WPSU

Wednesday, April 6, 2011

Can't Start a Fire Without a Spark

If you're in a bookstore with a big magazine rack, check this month's issue of Wooden Boat magazine.  The boat featured on the cover has rooftop solar panels and a hybrid diesel-electric propulsion system.

Wait a minute! That sounds like SlowBoat.  But I said "Wooden Boat" magazine.

Yup.  The featured boat is Sparks, and the latest innovation by Ted Moores of Bear Mountain Boats.

Amazingly enough, we got to tour Sparks and meet Ted and his partner Joan Barrett. It was just three months into our year-long SlowBoat cruise.  We landed at the town dock in the hip college town of Peterborough, Ontario, and the dockhand said, "You HAVE to go over to Dock C.  There's a boat just like yours and it's launching today."



 We hustled over and found a man in a big hat stowing gear aboard a fantail launch. Now, if you can't picture what THAT boat is, a fantail launch is like a canal boat in that it has old-fashioned lines.  But where a canal boat is like a Percheron--a big heavy workhorse--a fantail launch is like an Arabian--all lightness and elegance.  If you were a well-to-do gentleman of the 1890s you'd certainly have a fantail launch to convey your Gibson Girl and her chaperone to a lakeside picnic.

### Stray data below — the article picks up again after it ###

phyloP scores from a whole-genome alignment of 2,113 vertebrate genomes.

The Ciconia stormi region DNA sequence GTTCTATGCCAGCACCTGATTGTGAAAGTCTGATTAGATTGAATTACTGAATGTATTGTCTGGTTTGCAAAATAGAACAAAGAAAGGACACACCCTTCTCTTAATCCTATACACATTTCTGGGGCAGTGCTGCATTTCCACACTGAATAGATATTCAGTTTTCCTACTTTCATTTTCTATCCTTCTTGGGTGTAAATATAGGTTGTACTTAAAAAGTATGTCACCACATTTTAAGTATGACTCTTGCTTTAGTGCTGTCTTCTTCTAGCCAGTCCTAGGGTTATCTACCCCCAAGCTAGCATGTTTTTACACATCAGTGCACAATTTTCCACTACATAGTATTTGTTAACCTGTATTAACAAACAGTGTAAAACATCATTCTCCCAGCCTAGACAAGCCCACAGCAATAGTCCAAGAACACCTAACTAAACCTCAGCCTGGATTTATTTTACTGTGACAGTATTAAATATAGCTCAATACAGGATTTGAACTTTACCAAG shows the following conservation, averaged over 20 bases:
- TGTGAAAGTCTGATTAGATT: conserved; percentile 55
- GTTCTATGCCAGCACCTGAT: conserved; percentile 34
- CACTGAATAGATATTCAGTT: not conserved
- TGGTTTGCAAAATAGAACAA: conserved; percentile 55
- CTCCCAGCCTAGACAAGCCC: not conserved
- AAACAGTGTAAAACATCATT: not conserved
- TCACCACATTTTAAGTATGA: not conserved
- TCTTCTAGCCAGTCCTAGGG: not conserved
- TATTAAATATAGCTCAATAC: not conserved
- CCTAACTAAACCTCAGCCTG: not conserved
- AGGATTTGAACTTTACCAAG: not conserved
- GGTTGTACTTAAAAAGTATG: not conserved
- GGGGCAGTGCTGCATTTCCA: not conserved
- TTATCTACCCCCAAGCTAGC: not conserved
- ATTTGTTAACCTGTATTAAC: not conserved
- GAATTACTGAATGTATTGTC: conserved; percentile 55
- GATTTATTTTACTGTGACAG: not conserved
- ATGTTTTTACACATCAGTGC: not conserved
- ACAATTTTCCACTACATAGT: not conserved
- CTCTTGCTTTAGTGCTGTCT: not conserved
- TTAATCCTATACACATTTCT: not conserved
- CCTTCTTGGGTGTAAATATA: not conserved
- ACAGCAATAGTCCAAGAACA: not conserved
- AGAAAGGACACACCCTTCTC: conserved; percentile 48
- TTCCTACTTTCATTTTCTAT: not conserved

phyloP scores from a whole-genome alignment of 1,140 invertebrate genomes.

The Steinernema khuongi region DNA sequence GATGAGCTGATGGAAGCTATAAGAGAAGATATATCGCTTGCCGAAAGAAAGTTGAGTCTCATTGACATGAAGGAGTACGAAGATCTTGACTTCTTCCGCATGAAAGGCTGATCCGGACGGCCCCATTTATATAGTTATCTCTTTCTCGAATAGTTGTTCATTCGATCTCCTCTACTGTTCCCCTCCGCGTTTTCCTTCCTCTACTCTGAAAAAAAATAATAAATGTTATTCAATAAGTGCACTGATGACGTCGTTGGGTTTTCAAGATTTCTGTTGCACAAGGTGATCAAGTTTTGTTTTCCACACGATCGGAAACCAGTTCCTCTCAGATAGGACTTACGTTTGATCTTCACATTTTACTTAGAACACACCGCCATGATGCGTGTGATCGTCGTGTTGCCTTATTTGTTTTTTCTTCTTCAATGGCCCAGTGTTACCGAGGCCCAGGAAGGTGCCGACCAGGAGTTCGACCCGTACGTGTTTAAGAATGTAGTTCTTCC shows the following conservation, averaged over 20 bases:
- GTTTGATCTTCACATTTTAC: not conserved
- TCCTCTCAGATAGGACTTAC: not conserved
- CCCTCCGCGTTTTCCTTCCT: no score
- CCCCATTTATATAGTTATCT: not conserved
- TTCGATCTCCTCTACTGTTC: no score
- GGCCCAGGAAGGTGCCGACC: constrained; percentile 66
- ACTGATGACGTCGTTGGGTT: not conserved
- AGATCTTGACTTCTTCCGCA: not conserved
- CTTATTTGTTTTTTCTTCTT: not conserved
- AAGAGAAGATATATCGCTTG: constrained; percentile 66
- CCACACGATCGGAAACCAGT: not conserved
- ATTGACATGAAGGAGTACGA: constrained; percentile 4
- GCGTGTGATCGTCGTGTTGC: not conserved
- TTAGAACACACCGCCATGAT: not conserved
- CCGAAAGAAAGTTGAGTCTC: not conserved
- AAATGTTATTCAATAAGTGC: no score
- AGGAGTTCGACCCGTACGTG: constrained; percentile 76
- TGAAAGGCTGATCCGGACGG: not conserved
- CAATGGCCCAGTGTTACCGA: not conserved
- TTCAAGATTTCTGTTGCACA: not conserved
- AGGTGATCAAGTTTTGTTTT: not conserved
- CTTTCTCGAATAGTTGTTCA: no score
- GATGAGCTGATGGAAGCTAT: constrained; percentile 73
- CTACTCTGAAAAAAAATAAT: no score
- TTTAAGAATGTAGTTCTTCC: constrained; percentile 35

Ted and his team have brought that tradition of elegance into the 21st century, fitting out the boat with decking and panelling made from native Canadian woods.  There's comfortable seating that converts to a bunk, a compact galley and head. The solar panels have been camouflaged by countering sinking them into the streamlined oval roof.  Though traditional fantail launches might have been powered by a steam boiler fueled by wood or  coal, innovators at the turn of the 20th century turned them into some of the world's first electric-powered boats. Like her predecessors, Sparks cruises for hours with her clean, quiet battery bank.

Sparks is a concept boat.  Joan and Ted aim to show boaters who enjoy the cruising life but hate the cost of filling a fuel tank that there's a green alternative.

Early in this trip, we ran into someone who was working on his own solar-powered boat and told us he was discouraged to see we had beat him to it.  Instead of being discouraged, he should take heart.  History shows, progress happens when lots of people are working on the same thing (think automobiles, computers, a treatment for AIDs).  So the more people building their dream solarboat, the better.


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